Academic journal article Anglican and Episcopal History

Anglican Volunteerism, Ecclesiastical Politics, and the Bath Church Missionary Association Controversy, 1817-1818

Academic journal article Anglican and Episcopal History

Anglican Volunteerism, Ecclesiastical Politics, and the Bath Church Missionary Association Controversy, 1817-1818

Article excerpt

On 1 December 1817, during ceremonies held to inaugurate a local association of the Church Missionary Society (CMS) at Bath, the Reverend Josiah Pratt1 prepared to deliver a speech on behalf of the society to an audience in the town hall that included Henry Ryder, bishop of Gloucester. Before Pratt could deliver his speech, however, the proceedings were interrupted when Josiah Thomas, archdeacon of Bath, suddenly rose to deliver a speech of his own to protest the formation of a CMS auxiliary association in Bath. After his address he quickly left the podium and the meeting. Thomas was a staunch critic of the evangelical wing of the church, with which the CMS was affiliated, and his protest was partly based on his belief that a Bath CMS auxiliary was unnecessary because the church already had established missionary agencies in the Society for the Promotion of Christian Knowledge (SPCK) and the Society for the Propagation of the Gospel in Foreign Parts (SPG). The attack of the "irate Archdeacon," as one historian called Thomas, unleashed a propaganda war that produced at least twenty pamphlets.2

Overall, the Bath CMS controversy highlighted several important issues, including the appropriate place of voluntary societies within the church and the nature and extent of lower class involvement in such organizations during the tumultuous years following the defeat of Napoleonic France. Ecclesiastical politics also played a role in the episode, demonstrating how evangelical missionary and other charitable projects were perceived as threats by more orthodox churchmen who viewed older organizations such as the SPG and the SPCK as the only legitimate Anglican societies. Finally, for the evangelical leaders of the CMS, the controversy and the publicity it generated played a major role in promoting a more vigorous missionary spirit in Great Britain and in helping to overcome the society's initial difficulties.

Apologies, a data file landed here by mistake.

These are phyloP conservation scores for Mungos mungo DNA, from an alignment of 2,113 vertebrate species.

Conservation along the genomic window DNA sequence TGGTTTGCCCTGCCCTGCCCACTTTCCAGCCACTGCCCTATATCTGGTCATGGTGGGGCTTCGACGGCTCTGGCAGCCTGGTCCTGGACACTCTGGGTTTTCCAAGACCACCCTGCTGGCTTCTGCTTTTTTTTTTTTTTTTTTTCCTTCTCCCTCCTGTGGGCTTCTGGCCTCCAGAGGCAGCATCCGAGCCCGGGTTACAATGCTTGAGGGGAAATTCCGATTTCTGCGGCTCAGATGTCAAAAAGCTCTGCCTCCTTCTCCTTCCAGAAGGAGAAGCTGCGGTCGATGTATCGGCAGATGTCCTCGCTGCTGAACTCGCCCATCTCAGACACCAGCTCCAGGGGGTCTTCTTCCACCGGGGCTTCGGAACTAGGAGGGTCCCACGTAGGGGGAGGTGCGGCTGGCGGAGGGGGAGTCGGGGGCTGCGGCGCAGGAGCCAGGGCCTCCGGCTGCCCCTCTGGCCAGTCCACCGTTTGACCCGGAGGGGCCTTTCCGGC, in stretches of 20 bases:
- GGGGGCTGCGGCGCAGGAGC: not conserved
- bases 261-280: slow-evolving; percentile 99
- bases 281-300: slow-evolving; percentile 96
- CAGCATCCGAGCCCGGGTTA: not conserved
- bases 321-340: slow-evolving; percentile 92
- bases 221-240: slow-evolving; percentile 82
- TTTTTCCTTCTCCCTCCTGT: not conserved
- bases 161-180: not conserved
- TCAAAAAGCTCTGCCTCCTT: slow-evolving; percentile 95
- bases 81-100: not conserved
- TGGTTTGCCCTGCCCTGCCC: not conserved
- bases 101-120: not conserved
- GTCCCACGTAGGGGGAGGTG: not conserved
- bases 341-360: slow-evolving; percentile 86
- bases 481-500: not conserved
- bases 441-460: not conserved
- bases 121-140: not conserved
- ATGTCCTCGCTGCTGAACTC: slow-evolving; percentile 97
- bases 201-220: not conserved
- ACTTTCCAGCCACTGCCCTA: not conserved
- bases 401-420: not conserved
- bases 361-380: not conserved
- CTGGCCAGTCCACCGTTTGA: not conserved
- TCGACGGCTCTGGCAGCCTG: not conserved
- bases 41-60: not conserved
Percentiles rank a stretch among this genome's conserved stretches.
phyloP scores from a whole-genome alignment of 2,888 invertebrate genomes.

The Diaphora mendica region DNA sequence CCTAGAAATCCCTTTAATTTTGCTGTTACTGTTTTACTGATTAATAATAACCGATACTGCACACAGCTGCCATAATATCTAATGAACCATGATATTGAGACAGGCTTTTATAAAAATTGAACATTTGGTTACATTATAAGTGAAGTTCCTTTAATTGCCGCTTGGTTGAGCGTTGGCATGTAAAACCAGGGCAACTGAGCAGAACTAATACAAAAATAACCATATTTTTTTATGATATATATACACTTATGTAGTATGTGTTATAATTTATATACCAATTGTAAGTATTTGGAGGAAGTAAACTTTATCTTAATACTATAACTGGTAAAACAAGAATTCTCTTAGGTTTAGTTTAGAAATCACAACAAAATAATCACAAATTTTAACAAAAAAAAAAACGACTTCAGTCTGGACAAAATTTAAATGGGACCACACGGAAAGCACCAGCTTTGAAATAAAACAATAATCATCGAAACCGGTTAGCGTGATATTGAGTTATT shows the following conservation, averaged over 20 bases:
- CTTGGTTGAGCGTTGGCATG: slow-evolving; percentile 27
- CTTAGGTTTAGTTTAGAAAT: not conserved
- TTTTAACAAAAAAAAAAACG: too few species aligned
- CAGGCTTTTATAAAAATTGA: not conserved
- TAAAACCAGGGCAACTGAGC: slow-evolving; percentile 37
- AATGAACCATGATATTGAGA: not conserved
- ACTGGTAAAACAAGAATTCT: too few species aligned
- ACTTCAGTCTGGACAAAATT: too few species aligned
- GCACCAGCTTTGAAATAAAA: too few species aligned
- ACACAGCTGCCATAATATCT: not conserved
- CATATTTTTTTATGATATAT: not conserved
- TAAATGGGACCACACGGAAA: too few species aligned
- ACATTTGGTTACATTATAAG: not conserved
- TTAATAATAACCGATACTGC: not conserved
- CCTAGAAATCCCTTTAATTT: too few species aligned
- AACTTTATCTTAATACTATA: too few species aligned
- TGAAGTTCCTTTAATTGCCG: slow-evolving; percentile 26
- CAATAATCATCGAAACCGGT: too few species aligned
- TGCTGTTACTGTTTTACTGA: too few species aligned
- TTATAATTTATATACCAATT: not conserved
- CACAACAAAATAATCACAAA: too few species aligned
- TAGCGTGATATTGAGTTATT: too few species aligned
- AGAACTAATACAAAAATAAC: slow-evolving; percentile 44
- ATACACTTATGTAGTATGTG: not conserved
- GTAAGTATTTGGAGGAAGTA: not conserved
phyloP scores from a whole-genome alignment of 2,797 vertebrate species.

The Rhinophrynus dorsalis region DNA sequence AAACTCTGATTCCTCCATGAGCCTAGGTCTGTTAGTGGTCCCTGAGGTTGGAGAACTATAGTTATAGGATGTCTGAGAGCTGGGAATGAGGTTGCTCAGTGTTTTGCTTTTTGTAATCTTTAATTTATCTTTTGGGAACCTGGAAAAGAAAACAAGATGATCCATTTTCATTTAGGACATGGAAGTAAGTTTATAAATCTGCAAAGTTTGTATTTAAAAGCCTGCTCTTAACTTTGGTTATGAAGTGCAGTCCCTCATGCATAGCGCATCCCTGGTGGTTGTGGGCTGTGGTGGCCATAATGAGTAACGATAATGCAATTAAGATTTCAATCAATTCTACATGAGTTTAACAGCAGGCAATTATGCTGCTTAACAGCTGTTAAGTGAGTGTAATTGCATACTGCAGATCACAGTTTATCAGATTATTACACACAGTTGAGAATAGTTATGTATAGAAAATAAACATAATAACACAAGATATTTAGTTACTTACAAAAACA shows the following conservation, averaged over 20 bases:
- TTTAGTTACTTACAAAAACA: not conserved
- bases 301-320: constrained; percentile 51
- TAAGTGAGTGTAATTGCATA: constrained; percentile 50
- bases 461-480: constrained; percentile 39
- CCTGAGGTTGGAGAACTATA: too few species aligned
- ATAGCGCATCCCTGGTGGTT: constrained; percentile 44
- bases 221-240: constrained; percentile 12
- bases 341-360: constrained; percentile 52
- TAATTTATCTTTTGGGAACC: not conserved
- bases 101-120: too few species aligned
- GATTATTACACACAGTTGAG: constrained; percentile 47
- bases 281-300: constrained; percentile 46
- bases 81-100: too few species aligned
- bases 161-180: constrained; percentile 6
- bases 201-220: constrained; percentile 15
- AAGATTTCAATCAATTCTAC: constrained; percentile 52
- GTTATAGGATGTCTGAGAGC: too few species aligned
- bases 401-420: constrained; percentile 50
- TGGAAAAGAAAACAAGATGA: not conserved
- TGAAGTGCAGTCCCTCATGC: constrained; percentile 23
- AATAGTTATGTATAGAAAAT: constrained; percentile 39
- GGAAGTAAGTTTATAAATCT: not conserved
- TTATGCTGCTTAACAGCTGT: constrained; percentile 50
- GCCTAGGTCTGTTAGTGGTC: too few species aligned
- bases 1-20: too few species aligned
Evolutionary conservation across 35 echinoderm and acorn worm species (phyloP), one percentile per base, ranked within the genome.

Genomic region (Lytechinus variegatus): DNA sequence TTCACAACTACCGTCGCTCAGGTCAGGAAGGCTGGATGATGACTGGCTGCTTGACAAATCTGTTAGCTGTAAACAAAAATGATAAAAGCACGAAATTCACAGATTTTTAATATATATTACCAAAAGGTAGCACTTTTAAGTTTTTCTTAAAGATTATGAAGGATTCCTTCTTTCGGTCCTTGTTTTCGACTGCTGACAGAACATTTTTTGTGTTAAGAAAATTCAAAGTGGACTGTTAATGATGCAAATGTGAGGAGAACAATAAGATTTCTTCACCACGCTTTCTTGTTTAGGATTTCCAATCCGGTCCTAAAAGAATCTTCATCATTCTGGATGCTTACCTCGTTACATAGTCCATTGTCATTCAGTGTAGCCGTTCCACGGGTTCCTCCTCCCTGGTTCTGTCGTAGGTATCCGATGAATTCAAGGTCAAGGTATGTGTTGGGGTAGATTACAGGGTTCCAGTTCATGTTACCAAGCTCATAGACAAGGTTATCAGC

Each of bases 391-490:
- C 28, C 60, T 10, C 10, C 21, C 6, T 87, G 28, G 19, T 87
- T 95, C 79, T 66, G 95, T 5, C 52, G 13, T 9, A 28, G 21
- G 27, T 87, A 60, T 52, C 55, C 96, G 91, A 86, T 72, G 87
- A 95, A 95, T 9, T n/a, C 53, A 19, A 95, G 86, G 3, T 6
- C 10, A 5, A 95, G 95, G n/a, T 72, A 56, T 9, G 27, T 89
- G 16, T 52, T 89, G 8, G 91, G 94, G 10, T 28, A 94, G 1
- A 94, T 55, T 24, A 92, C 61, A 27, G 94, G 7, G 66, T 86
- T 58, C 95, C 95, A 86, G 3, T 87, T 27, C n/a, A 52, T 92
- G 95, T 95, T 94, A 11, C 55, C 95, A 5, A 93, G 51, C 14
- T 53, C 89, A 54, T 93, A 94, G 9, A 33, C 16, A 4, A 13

The CMS, the organization that Thomas so vigorously criticized in 1817, was founded by Anglican evangelicals in 1799, at the end of a decade which saw the creation of new foreign missionary societies by both Baptists and Congregationalists.3 Anglican evangelicals responded with their own society to improve upon earlier missionary efforts made by the SPG. Since the older SPG failed to keep pace with the rapid expansion of the empire, the CMS, reflecting shifting imperial interests after the American Revolution, targeted Asia and Africa as spheres of operation. The evangelicals sought to renew a missionary spirit in the Church of England that was on the decline towards the end of the eighteenth century.4

By 1800 there were a significant number of Anglicans who could be called "evangelical." One scholar has estimated that by the opening of the nineteenth century, between three hundred and five hundred Anglican ministers could be identified as evangelicals. This group of ministers evolved into a distinct party within the church and sought nothing less than an internal revitalization of Anglican spirituality. Closely associated with those clerics were prominent laymen who mainly came from the middle and upper classes in English society. In part, it was this combination of clerical and influential lay interests that distinguished this "second" evangelical movement from earlier awakenings in the 1740s.5 By the time of the Bath CMS controversy, the evangelical wing of the church had become especially prominent at Cambridge University, where many evangelical ministers were trained under the tutelage of the noted evangelical theologian, Charles Simeon. In addition, evangelicals had made their way into Parliament where they evolved into an effective political pressure group.

Theologically, evangelicals sought a middle position between a stagnant church hierarchy on the one hand, and "enthusiastic" Methodists on the other: "Evangelical clergymen struggled between the Scylla of an intolerant and inept ecclesiastical structure and the Charybdis of disorderly enthusiasts who threatened some of the most solid features of the parochial system. …

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